Suppose a planet is in an elliptical orbit around the sun with semimajor axis a and semiminor axis b. Then the average distance of the planet to the sun over time equals
a(1 + e²/2)
where the eccentricity e satisfies
e² = 1 − b²/a².
You can find a proof of this statement in .
This post will look at the set of all orbits with a fixed average distance r to the sun. Without loss of generality we can choose our units so that r = 1.
Clearly one possibility is to set a = b = 1 so the orbit is a circle. The distance is constantly 1, so the average is 1.
We can also maintain a distance of 1 by reducing a but increasing the eccentricity e. The possible orbits of average distance 1 satisfy
a(1 + e²/2) = 1
with 0 < b ≤ a ≤ 1. A little algebra shows that
b = √(3a² – 2a),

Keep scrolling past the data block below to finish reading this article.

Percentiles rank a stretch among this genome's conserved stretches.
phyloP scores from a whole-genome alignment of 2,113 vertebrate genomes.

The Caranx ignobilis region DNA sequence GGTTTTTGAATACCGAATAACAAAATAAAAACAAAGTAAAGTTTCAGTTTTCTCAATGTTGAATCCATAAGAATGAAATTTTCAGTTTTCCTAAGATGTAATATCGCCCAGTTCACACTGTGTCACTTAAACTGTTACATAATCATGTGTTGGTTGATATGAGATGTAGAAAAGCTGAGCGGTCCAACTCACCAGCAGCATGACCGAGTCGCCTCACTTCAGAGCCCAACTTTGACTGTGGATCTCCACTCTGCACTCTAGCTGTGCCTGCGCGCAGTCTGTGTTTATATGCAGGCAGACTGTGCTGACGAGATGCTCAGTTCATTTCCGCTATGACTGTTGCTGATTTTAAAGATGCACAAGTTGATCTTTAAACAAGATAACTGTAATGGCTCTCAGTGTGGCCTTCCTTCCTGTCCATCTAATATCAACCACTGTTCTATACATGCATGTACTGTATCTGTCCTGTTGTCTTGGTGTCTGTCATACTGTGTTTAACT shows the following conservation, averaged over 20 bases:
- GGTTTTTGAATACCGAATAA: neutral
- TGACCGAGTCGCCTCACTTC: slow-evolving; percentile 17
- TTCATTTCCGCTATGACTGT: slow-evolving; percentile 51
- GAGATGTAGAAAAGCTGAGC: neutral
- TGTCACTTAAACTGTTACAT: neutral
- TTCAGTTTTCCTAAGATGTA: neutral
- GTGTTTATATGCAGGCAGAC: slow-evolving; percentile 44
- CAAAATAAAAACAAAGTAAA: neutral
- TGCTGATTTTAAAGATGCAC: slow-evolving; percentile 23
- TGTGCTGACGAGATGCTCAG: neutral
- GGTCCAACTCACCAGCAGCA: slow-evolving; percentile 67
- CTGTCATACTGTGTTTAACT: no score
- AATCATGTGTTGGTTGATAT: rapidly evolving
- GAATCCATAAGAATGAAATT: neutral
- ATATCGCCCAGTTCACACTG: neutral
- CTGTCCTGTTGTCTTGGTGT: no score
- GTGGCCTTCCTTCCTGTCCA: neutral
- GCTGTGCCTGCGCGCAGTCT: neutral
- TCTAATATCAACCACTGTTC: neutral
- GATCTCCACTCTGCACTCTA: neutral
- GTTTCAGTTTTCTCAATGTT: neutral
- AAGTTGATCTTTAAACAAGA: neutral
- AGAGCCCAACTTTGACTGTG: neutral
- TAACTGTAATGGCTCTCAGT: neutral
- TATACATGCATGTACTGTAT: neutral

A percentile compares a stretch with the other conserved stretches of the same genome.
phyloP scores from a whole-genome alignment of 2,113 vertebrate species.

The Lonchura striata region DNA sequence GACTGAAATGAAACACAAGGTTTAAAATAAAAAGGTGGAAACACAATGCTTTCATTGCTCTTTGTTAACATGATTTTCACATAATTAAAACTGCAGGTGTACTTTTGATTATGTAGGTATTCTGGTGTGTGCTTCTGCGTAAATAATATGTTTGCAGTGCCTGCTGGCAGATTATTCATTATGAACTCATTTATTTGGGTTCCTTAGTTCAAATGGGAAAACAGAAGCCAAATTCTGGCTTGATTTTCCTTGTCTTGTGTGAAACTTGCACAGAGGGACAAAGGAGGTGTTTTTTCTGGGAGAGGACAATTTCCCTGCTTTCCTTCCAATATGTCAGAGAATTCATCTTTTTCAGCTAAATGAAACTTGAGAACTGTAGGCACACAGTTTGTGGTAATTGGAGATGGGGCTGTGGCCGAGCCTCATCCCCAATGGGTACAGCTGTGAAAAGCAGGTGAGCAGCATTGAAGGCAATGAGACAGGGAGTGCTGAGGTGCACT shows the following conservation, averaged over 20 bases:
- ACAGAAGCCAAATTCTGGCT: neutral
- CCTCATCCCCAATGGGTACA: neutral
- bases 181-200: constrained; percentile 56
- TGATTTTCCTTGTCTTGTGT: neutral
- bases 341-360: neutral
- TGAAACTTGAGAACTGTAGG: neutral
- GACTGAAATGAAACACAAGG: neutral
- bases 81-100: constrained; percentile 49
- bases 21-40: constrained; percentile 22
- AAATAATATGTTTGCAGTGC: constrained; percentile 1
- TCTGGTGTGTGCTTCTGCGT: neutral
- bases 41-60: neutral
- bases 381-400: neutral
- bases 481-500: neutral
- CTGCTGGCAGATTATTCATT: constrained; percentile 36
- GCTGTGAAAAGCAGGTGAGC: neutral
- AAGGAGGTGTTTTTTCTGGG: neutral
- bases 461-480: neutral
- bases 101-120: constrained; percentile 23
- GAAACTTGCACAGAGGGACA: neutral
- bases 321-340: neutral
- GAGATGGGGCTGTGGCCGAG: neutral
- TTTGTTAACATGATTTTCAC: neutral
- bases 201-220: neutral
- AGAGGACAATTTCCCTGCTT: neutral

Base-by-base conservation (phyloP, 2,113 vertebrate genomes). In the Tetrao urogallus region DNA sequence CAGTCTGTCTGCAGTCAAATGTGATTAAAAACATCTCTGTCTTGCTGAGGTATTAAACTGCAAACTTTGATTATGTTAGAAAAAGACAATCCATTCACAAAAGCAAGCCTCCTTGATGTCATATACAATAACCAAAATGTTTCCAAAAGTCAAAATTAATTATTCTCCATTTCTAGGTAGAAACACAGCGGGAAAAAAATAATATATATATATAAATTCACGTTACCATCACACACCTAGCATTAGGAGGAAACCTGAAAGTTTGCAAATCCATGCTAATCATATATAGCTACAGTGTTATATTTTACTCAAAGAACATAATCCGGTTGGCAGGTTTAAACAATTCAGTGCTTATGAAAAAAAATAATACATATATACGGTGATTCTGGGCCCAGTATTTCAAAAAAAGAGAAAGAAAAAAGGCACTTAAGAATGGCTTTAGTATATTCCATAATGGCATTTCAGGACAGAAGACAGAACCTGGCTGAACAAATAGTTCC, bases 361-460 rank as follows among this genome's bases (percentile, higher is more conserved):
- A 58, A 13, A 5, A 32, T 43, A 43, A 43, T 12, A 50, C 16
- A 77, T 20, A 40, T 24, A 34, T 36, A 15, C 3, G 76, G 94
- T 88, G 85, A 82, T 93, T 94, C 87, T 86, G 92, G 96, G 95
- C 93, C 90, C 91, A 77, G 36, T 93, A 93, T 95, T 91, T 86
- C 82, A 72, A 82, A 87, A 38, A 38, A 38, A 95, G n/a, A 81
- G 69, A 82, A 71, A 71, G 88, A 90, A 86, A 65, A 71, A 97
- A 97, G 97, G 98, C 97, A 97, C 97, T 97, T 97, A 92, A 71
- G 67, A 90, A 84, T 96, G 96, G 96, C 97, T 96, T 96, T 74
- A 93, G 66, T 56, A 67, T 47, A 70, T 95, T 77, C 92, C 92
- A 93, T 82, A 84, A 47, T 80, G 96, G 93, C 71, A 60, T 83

and that 2/3 < a ≤ 1. As a approaches 2/3, b approaches 0.
Let’s put the center of our coordinate system at the sun and assume the other focus of the elliptical orbits is somewhere along the positive x-axis. When e is 0 we have a unit circle orbit. As e approaches 1, the orbits approach a horizontal line with the sun on one end.
 Sherman K. Stein. “Mean Distance” in Kepler’s Third Law. Mathematics Magazine, Vol. 50, No. 3 (May, 1977), pp. 160–162
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